Figure 1: Pennsylvania Patriot group sharing drop box locations
The groups that are recruiting drop box monitors in Michigan are Michigan Citizens for Election Integrity (MC4EI) and former state senator Patrick Colbeck’s “Operation Overwatch” are recruiting drop box monitors. Operation Overwatch has ties to conspiracy theorist businessman Mike Lindell and the Constitutional Sheriffs and Peace Officers Association (CSPOA), a county supremacy organization. MC4EI is a prominent amplifier of election conspiracies online and leverages these narratives to recruit. Replies to calls for monitors are largely positive across platforms, with users frequently commenting that they signed up (though actual numbers of registrants remain unknown).
Site traffic data from Sept. 26 – Oct. 27 reveals variance in how drop box monitoring organizations from Arizona, Pennsylvania, and Michigan gain an audience. YCPT and MC4EI primarily get their site visitors from website referrals, Lions of Liberty and 100 Percent FED UP, respectively. By contrast, Clean Elections USA and Audit the Vote PA seem to use their site as a landing page for recruitment; 100% of site visitors leave the site to go to Zoom meeting or a sign-up sheet to get involved with supporting or participating in drop box monitoring. Each group’s website saw thousands of visitors in the past month, with Clean Elections USA seeing a consistent increase in traffic.
Figure 2: Clean Elections USA founder Melody Jennings encouraging drop box watching
Distribution of Drop Box Monitoring Content
Since drop box monitoring organizations usually have accounts on fringe social media platforms, including Telegram and Gab, photos/video/live posts tend to be shared both to the recommended submission email and to the platform account or channel. Users post updates on drop box monitoring, share images of themselves meeting other participants and of voters who use drop boxes, share right-wing media or news articles covering drop box watching, and call for additional volunteers. Posts and comments regularly use charged language, calling voters “ballot mules” and refer to voting via drop box as “trafficking” or “harvesting.”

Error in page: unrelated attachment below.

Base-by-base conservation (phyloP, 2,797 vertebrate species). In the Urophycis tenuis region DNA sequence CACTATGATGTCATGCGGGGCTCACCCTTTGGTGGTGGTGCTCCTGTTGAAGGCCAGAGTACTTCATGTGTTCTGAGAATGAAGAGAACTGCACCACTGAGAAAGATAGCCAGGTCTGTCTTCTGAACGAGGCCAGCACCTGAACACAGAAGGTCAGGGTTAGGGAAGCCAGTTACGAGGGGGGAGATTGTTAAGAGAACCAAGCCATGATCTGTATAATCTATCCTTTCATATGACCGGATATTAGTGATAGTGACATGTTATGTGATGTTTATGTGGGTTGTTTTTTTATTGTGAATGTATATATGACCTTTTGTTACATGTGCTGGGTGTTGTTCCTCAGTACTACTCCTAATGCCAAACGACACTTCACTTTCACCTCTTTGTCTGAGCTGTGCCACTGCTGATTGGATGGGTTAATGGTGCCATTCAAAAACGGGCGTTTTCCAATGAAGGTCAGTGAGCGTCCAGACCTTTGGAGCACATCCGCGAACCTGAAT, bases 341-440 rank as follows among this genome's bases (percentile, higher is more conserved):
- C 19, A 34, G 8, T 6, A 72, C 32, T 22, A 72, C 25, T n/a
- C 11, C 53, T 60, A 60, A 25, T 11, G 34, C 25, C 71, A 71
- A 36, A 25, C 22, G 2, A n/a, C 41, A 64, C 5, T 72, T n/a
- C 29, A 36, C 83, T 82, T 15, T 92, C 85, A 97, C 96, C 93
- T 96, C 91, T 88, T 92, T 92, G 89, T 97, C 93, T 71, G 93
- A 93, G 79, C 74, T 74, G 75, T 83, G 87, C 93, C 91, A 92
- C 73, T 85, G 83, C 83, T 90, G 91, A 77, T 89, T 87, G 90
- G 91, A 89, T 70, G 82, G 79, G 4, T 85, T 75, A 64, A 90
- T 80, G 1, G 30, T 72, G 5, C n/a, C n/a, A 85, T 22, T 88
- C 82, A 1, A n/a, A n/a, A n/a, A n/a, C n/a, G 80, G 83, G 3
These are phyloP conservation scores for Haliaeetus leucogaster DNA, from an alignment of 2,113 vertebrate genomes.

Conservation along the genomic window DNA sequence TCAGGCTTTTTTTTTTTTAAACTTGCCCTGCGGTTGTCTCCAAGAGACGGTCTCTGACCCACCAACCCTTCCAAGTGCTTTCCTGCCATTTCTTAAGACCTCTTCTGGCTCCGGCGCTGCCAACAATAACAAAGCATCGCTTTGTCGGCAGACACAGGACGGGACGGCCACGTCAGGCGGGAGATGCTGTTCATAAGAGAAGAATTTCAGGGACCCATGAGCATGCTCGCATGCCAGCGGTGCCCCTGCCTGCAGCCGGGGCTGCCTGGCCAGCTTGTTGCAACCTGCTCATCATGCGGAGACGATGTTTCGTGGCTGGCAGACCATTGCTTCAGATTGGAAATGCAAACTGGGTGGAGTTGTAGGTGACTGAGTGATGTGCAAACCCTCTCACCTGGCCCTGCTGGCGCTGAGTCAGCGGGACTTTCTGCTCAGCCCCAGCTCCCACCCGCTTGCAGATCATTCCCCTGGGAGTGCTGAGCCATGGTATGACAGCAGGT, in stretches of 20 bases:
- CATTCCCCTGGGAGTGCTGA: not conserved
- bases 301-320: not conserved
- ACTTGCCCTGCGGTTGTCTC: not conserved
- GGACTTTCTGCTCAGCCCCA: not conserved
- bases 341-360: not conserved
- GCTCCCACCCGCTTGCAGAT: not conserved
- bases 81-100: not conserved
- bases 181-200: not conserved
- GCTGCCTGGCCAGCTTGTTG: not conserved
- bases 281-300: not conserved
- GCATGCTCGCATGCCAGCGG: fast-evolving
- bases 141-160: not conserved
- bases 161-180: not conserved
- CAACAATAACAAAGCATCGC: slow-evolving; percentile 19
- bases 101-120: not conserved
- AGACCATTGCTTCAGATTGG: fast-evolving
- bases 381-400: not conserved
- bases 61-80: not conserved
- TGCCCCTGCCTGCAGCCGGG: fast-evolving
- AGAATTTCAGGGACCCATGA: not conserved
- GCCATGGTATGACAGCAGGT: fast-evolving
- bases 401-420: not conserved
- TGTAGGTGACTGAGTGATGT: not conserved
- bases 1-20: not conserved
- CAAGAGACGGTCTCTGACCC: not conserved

These posts then find their way on to mainstream platforms, including Twitter and Facebook, via screenshots and coverage from right-wing media outlets including Gateway Pundit and Breitbart. Screenshots often contain unclear images and/or text stating the image is evidence that “mules” are “trafficking” ballots. This creates a content pipeline from drop box monitoring groups (made up of election conspiracists, ‘election integrity’ groups, and extremists) to mainstream social media users and stokes uncertainty about the legitimacy of votes cast via drop box.
Drop Box Monitoring Content and Platform Policy
Other communications platforms used by these groups, such as Telegram and Gab, do not have specific policies on “election integrity”. A number of these platforms have also historically prized themselves on carrying out minimal moderate of the content they host in response to supposed “censorship” in mainstream spaces. In contrast, mainstream social media platforms, including Twitter, Facebook, and TikTok, have listed “election integrity”’ policies intended to stem mis/disinformation campaigns. However, efforts from bad actors to sow distrust in legal methods of voting still reaches these platforms and remains largely unchecked.